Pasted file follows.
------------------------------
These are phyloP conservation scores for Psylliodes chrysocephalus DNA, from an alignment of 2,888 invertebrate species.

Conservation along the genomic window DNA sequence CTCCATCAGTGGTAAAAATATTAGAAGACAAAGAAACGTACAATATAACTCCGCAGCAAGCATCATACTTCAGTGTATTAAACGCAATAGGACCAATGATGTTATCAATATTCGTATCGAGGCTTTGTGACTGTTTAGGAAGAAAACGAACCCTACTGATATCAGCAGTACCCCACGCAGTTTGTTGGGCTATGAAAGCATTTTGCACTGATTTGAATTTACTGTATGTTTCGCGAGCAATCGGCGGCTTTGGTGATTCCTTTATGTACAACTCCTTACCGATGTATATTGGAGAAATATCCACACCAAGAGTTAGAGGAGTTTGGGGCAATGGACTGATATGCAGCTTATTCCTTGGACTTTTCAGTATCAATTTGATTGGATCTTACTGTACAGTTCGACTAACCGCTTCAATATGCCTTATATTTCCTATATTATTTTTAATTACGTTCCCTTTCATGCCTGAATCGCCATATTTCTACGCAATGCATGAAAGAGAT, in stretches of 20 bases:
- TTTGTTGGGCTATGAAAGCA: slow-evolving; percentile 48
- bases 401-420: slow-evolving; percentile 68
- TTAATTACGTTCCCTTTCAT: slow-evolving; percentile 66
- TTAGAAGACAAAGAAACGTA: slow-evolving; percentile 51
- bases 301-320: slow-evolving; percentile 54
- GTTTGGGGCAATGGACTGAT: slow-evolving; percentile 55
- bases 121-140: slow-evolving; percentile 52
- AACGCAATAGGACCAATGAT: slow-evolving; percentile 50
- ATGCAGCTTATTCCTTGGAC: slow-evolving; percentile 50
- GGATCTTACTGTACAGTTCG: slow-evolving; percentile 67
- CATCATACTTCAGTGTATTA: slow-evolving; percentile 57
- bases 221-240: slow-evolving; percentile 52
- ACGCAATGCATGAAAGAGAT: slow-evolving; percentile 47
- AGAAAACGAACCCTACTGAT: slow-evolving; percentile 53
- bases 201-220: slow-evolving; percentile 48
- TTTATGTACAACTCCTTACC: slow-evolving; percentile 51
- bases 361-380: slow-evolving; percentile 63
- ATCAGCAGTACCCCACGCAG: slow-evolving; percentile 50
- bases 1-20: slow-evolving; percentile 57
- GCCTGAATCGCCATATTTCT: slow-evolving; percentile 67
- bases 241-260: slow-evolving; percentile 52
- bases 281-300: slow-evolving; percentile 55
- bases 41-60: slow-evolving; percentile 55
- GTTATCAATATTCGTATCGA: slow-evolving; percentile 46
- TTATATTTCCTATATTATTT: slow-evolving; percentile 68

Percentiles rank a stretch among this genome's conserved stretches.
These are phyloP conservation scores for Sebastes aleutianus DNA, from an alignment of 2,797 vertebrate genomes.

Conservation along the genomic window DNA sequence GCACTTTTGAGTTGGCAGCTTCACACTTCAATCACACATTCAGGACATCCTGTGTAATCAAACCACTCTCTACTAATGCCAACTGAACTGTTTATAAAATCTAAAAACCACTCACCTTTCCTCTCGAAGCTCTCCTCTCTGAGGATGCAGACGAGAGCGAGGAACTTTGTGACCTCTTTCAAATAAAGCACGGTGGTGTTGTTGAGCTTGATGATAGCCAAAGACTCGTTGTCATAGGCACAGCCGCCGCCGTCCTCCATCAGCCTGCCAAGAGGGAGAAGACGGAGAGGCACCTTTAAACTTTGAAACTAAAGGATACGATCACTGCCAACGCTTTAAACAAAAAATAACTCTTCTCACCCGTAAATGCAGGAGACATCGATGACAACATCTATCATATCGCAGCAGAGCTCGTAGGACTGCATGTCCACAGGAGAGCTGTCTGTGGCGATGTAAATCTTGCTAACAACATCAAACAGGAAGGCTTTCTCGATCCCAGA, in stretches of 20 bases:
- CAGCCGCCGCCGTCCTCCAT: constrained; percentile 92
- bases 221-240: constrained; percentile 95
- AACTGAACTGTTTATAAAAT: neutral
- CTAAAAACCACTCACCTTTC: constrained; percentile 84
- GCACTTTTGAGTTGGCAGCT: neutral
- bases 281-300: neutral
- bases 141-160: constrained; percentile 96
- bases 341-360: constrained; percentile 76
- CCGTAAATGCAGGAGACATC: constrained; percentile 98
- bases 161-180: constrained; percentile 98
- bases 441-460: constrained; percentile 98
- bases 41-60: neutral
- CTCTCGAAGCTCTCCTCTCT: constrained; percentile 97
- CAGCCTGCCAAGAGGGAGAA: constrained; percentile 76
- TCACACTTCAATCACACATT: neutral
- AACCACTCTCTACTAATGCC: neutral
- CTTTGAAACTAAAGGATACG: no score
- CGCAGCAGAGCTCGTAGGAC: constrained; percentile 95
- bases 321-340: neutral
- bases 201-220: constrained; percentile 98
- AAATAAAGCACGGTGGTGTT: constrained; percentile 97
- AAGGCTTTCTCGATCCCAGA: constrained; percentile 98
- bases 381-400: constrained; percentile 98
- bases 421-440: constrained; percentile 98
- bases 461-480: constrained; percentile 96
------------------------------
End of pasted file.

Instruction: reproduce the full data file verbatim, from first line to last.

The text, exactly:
These are phyloP conservation scores for Psylliodes chrysocephalus DNA, from an alignment of 2,888 invertebrate species.

Conservation along the genomic window DNA sequence CTCCATCAGTGGTAAAAATATTAGAAGACAAAGAAACGTACAATATAACTCCGCAGCAAGCATCATACTTCAGTGTATTAAACGCAATAGGACCAATGATGTTATCAATATTCGTATCGAGGCTTTGTGACTGTTTAGGAAGAAAACGAACCCTACTGATATCAGCAGTACCCCACGCAGTTTGTTGGGCTATGAAAGCATTTTGCACTGATTTGAATTTACTGTATGTTTCGCGAGCAATCGGCGGCTTTGGTGATTCCTTTATGTACAACTCCTTACCGATGTATATTGGAGAAATATCCACACCAAGAGTTAGAGGAGTTTGGGGCAATGGACTGATATGCAGCTTATTCCTTGGACTTTTCAGTATCAATTTGATTGGATCTTACTGTACAGTTCGACTAACCGCTTCAATATGCCTTATATTTCCTATATTATTTTTAATTACGTTCCCTTTCATGCCTGAATCGCCATATTTCTACGCAATGCATGAAAGAGAT, in stretches of 20 bases:
- TTTGTTGGGCTATGAAAGCA: slow-evolving; percentile 48
- bases 401-420: slow-evolving; percentile 68
- TTAATTACGTTCCCTTTCAT: slow-evolving; percentile 66
- TTAGAAGACAAAGAAACGTA: slow-evolving; percentile 51
- bases 301-320: slow-evolving; percentile 54
- GTTTGGGGCAATGGACTGAT: slow-evolving; percentile 55
- bases 121-140: slow-evolving; percentile 52
- AACGCAATAGGACCAATGAT: slow-evolving; percentile 50
- ATGCAGCTTATTCCTTGGAC: slow-evolving; percentile 50
- GGATCTTACTGTACAGTTCG: slow-evolving; percentile 67
- CATCATACTTCAGTGTATTA: slow-evolving; percentile 57
- bases 221-240: slow-evolving; percentile 52
- ACGCAATGCATGAAAGAGAT: slow-evolving; percentile 47
- AGAAAACGAACCCTACTGAT: slow-evolving; percentile 53
- bases 201-220: slow-evolving; percentile 48
- TTTATGTACAACTCCTTACC: slow-evolving; percentile 51
- bases 361-380: slow-evolving; percentile 63
- ATCAGCAGTACCCCACGCAG: slow-evolving; percentile 50
- bases 1-20: slow-evolving; percentile 57
- GCCTGAATCGCCATATTTCT: slow-evolving; percentile 67
- bases 241-260: slow-evolving; percentile 52
- bases 281-300: slow-evolving; percentile 55
- bases 41-60: slow-evolving; percentile 55
- GTTATCAATATTCGTATCGA: slow-evolving; percentile 46
- TTATATTTCCTATATTATTT: slow-evolving; percentile 68

Percentiles rank a stretch among this genome's conserved stretches.
These are phyloP conservation scores for Sebastes aleutianus DNA, from an alignment of 2,797 vertebrate genomes.

Conservation along the genomic window DNA sequence GCACTTTTGAGTTGGCAGCTTCACACTTCAATCACACATTCAGGACATCCTGTGTAATCAAACCACTCTCTACTAATGCCAACTGAACTGTTTATAAAATCTAAAAACCACTCACCTTTCCTCTCGAAGCTCTCCTCTCTGAGGATGCAGACGAGAGCGAGGAACTTTGTGACCTCTTTCAAATAAAGCACGGTGGTGTTGTTGAGCTTGATGATAGCCAAAGACTCGTTGTCATAGGCACAGCCGCCGCCGTCCTCCATCAGCCTGCCAAGAGGGAGAAGACGGAGAGGCACCTTTAAACTTTGAAACTAAAGGATACGATCACTGCCAACGCTTTAAACAAAAAATAACTCTTCTCACCCGTAAATGCAGGAGACATCGATGACAACATCTATCATATCGCAGCAGAGCTCGTAGGACTGCATGTCCACAGGAGAGCTGTCTGTGGCGATGTAAATCTTGCTAACAACATCAAACAGGAAGGCTTTCTCGATCCCAGA, in stretches of 20 bases:
- CAGCCGCCGCCGTCCTCCAT: constrained; percentile 92
- bases 221-240: constrained; percentile 95
- AACTGAACTGTTTATAAAAT: neutral
- CTAAAAACCACTCACCTTTC: constrained; percentile 84
- GCACTTTTGAGTTGGCAGCT: neutral
- bases 281-300: neutral
- bases 141-160: constrained; percentile 96
- bases 341-360: constrained; percentile 76
- CCGTAAATGCAGGAGACATC: constrained; percentile 98
- bases 161-180: constrained; percentile 98
- bases 441-460: constrained; percentile 98
- bases 41-60: neutral
- CTCTCGAAGCTCTCCTCTCT: constrained; percentile 97
- CAGCCTGCCAAGAGGGAGAA: constrained; percentile 76
- TCACACTTCAATCACACATT: neutral
- AACCACTCTCTACTAATGCC: neutral
- CTTTGAAACTAAAGGATACG: no score
- CGCAGCAGAGCTCGTAGGAC: constrained; percentile 95
- bases 321-340: neutral
- bases 201-220: constrained; percentile 98
- AAATAAAGCACGGTGGTGTT: constrained; percentile 97
- AAGGCTTTCTCGATCCCAGA: constrained; percentile 98
- bases 381-400: constrained; percentile 98
- bases 421-440: constrained; percentile 98
- bases 461-480: constrained; percentile 96